Bader Farms, Inc. et al v. Monsanto Company

Filing 99

MEMORANDUM AND ORDER re: 87 MOTION for Extension of: Time to Serve Its Fed. R. Civ. P. 26(a)(1) Disclosures on Plaintiff filed by Defendant BASF Corporation - IT IS HEREBY ORDERED that BASF's motion for an extension of time to serve its initial disclosures (#87) is GRANTED. Signed by District Judge Stephen N. Limbaugh, Jr on 11/13/2017. (JMC)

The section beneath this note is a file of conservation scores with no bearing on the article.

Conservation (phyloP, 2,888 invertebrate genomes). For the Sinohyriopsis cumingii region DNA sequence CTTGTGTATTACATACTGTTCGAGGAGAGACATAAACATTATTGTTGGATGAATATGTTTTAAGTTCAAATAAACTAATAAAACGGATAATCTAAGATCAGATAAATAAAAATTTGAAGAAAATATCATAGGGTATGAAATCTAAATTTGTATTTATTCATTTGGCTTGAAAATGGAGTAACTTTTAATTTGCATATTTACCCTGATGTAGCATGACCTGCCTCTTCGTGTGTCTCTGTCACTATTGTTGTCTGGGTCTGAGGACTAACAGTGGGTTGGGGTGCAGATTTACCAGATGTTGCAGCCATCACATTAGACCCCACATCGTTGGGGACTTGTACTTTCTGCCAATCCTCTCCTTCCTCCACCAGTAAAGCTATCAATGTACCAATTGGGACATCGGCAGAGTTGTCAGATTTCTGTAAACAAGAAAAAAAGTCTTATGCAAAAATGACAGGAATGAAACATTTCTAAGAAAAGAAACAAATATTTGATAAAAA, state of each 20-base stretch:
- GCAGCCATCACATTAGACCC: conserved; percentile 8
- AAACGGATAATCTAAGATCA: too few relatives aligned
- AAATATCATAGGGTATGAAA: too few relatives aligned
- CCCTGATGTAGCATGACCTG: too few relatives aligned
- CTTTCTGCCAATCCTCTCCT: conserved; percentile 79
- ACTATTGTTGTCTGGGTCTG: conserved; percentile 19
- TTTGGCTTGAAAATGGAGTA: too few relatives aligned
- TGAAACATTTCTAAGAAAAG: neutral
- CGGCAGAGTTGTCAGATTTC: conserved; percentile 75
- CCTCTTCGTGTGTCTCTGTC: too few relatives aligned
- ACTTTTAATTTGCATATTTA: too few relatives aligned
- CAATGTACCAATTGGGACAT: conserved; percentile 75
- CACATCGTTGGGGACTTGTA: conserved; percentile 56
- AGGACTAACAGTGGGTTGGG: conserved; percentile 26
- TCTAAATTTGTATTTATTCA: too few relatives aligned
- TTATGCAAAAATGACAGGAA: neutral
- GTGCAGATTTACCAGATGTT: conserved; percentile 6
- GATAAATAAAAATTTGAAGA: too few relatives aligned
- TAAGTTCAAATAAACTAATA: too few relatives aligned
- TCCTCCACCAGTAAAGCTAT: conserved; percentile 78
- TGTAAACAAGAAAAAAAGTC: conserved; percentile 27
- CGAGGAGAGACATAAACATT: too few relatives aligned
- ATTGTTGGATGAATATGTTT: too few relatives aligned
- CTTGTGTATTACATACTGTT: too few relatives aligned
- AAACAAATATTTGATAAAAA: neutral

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UNITED STATES DISTRICT COURT EASTERN DISTRICT OF MISSOURI SOUTHEASTERN DIVISION BADER FARMS, INC. and BILL BADER Plaintiffs, v. MONSANTO CO. and BASF CORP., Defendants. ) ) ) ) ) ) ) ) ) ) ) Case No. 1:16-CV-299-SNLJ MEMORANDUM AND ORDER This matter is before the Court on defendant BASF Corp.’s motion for an extension of time to serve its initial disclosures (#87). Plaintiffs originally filed this suit against only Monsanto. On October 20, 2017, plaintiffs filed their Second Amended Complaint (#77), where they named BASF as a defendant. Plaintiffs served BASF on October 24, 2017. BASF’s response to the Second Amended complaint initially was due twenty-one days later, on November 14, 2017. See Fed. R. Civ. P. 12(a)(1)(A). BASF moved for an extension of time (#86), and this Court granted the motion (#89). BASF’s response to the Second Amended Complaint is now due on December 4, 2017. BASF’s initial disclosures are due on November 24, 2017, thirty days after it was served. See Fed. R. Civ. P. 26(a)(1)(D). BASF asks for an additional fifty-five days to serve its initial disclosures. BASF claims there is good cause to extend its time to serve initial disclosures because the Second Amended Complaint is lengthy and complex; its 643 paragraphs span 1 113 pages. BASF also claims that its counsel was recently retained and needs additional time to investigate the plaintiffs’ allegations. BASF argues that the extension is reasonable because both the plaintiffs and Monsanto had roughly eight months after the case was initially filed to serve their initial disclosures. Plaintiffs oppose the motion. They claim that BASF made no effort to contact plaintiffs’ counsel about this extension. Plaintiffs also argue that Federal Rule of Civil Procedure 26(a)(1)(D) “already contemplates any alleged hardship on a party that is later joined/served and has concluded that 30 days is a reasonable time frame to serve initial disclosures.” (#88 at 3, ¶16). Plaintiffs claim the proposed fifty-five-day extension will subject them to an undue hardship. The fifty-five-day extension is not unreasonable in light of the circumstances in this case, and the motion will be granted. Accordingly, IT IS HEREBY ORDERED that BASF’s motion for an extension of time to serve its initial disclosures (#87) is GRANTED. So ordered this 13th day of November, 2017. STEPHEN N. LIMBAUGH, JR. UNITED STATES DISTRICT JUDGE 2

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